Laura: It’s amazing too when you really apply yourself. I was actually talking to a girlfriend this weekend and she was like, “However much time you give yourself to get something done, that’s how long it will take.” If you have two hours and you’re like, “Oh man, I should probably have five,” but you only have two, you get it done in two. I think there’s an element as an at-home mom of thinking, “I have all the days to get things done,” or, “I can do that at nap time,” or, “I can do that after bedtime,” and we keep pushing. This is the moment to disciple your children. We’ve talked before on the show how during these moral years, you are really forming their morals up until junior high. You are starting now to junior high. That is when brick-by-brick, we are slowly building the love for the Lord, and the knowledge of who he is. We’re putting in the gracious and the kindness and self-control. We’re investing in all of these qualities we want to see in our children. You’re doing that now mom and it’s going to take that 15 years or 13 years or whatever it is, and we don’t have time to push that off to tomorrow or, “I’ll start quiet times tomorrow. I’ll wash the dishes tomorrow.” It’s amazing because if we apply ourselves to live faithfully and trusting God that he is going to put in front of us what needs to get done, we can actually often get those things done that need to be done.
Emily: Christ does not put a heavy burden on us. He equips us through the Holy Spirit to do what he’s asking us to do; to live faithfully in that moment. As we’ve talked about a lot on the show, identity is such a huge thing to understand. A lot of times, we can look at ourselves in terms of, “I’m a stay-at-home mom. Here is what my schedule is like and here is what I do during the day.” But I really started to think like, “No, I am a Christ follower. I am a disciple. I’m a co-heir with Christ, a daughter of the king.” Because that’s who I really am, I’m free to be about God’s priority instead of thinking about my time in terms of this legalistic way. There is no rule about how many hours I need to be with my kids each week, but I’m also free to lay down my other dreams and desires and not feel like, “I need to have it all right now.” In both ways, that’s freeing to be able to be each day, “I’m going to obey the Lord because that’s my joy.”
Laura: Remember that as moms, we are not out of the call to make disciples just because, especially when you’re at home, it can be hard to see that missing opportunity. Being home, our children are our disciples. In addition to that, there are ways that we can do ministry. Just because we are an at-home mom doesn’t mean we’re only contained in the four walls either. Bringing your children alongside you and ministering to other people, finding ways that you can use your gifts and talents and not just being at home. If you love to cook, then great. Host and have people over and entertain, and share Christ’s love through cooking. Taking your kids to the local Pro-Life clinic or serving at church and in the nursery. My church is redoing their nursery, so helping to paint that if you’re creative in that way. There are so many ways that, as a stay-at-home mom, you don’t have to be contained in your four walls. Also remembering that your greatest job is to disciple those children that are in your homes, and again, that’s whether you’re a working mom or a stay-at-home mom.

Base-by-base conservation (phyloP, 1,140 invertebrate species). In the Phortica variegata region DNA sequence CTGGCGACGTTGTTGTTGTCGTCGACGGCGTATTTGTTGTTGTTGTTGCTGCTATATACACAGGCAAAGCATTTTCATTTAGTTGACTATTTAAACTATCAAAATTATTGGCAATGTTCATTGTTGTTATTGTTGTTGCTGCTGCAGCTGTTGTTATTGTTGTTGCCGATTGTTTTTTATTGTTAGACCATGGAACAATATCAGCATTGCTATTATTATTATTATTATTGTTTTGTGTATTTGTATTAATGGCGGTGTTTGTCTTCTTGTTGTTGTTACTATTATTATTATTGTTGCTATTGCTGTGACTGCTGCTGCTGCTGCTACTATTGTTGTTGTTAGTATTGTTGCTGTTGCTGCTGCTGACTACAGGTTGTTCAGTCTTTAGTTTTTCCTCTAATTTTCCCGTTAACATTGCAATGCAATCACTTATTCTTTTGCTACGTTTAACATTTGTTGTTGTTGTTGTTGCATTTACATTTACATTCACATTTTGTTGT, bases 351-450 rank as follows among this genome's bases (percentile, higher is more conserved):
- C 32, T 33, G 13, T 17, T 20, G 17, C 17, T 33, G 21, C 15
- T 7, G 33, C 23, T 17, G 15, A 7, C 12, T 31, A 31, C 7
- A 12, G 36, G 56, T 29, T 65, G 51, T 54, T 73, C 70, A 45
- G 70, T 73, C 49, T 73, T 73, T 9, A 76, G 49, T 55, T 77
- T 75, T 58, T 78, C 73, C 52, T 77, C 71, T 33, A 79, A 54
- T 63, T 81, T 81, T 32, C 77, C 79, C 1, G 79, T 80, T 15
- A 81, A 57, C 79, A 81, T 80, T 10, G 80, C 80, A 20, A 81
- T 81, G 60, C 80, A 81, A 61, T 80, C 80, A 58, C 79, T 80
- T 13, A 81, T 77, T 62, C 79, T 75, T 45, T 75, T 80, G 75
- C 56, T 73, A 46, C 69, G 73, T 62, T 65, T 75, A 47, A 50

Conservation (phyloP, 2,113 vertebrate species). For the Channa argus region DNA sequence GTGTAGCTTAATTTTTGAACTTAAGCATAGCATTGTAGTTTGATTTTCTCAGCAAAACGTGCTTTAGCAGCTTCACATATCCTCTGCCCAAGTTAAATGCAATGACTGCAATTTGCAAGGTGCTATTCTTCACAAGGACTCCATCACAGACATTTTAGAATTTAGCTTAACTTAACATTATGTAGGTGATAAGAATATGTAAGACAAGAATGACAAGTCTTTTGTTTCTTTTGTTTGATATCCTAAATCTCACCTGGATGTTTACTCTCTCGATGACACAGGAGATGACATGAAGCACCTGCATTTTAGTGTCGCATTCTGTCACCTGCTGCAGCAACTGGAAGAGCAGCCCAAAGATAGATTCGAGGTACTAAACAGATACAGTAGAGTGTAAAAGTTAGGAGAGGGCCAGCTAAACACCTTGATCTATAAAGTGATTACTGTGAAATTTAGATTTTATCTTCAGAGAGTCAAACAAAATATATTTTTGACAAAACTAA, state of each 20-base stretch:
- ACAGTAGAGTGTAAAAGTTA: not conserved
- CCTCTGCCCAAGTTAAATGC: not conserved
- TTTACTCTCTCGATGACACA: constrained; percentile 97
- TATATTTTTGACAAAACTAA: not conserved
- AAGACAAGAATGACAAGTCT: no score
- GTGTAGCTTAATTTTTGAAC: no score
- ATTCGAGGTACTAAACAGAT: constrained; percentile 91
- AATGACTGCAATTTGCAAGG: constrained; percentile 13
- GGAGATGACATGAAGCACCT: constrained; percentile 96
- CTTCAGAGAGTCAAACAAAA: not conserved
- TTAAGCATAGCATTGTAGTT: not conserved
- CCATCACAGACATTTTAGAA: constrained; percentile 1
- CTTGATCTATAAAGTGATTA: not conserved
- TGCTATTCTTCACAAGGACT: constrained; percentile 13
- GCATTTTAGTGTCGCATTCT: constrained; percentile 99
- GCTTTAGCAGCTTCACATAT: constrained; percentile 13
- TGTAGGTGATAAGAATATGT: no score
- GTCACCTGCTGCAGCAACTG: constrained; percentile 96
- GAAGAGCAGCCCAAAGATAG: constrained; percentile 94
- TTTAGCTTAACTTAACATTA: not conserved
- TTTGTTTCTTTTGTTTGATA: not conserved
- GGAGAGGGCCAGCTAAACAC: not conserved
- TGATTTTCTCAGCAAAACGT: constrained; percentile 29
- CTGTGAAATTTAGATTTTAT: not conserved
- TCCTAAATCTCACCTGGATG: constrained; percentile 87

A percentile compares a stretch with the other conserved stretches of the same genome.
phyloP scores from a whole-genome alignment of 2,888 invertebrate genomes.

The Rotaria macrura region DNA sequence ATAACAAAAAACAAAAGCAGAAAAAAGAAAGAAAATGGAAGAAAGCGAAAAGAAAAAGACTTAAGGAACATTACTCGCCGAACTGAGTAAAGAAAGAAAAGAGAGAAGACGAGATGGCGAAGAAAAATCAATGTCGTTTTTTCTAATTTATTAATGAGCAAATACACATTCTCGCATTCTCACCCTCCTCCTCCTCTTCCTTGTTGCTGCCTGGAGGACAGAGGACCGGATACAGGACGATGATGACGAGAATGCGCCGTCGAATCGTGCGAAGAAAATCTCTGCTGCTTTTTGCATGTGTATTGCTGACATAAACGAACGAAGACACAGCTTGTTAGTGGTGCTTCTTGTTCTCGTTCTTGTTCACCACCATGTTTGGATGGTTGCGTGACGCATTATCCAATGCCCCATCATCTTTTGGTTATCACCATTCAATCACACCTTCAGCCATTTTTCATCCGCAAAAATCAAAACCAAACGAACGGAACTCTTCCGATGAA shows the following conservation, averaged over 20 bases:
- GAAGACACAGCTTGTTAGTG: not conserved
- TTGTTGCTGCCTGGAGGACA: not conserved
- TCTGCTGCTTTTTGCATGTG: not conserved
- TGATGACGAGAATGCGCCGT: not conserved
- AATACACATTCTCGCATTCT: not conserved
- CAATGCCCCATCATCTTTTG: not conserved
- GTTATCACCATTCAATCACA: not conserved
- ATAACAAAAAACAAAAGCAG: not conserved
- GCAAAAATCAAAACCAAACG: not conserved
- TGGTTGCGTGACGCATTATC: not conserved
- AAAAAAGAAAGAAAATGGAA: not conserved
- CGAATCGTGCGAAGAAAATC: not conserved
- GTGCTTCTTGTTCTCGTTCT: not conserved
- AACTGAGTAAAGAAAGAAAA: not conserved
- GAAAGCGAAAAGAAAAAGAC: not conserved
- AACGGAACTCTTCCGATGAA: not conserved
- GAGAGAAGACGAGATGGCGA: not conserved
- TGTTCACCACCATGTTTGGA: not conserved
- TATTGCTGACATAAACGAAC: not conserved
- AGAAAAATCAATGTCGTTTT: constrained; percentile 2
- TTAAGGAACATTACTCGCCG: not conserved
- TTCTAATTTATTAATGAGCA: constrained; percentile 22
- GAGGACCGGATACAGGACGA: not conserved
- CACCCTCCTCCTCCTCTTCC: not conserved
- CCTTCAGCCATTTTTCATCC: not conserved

Emily: Finally, I think one of the things too that’s changed my mindset on this, and that God’s been really gracious to show me is that, not everyone is in the same situation that I am. There are a lot of women out there in different circumstances across the globe—my sisters in Christ, that are living out their motherhood and they’re calling, in much, much more challenging situations than what I was facing. I was reading this book recently, it’s called The Insanity of God, but there’s this part about missionaries and he talks about, not giving up in our freedom what persecuted Christians don’t give up in their persecution. I feel like thinking a lot about, “Okay, with all the time that I have, I want to do this well and be thoughtful about it because it’s a gift that I have.”
Laura: That’s so important to be grateful for, the fact that we even have a choice to be home and to recognize that as a total gift. I think that’s a good spot to end. Moms, I hope you were really encouraged by Emily’s story today of how God has really changed her mind and what that looks like to have a faithful calling to motherhood in light of the gospel. You can find a lot of the links. We’ll post everything that we mentioned on the show in addition to some other articles about the same topic in the show notes. Go to www.risenmotherhood.com, that is where you will find them. Of course, we would love some reviews and some ratings on iTunes, that is the best way to get the word out about the show. We would do appreciate it you guys. This is the best way to do it, to share the show if you like what we’re doing here. I think that’s it, right Emily?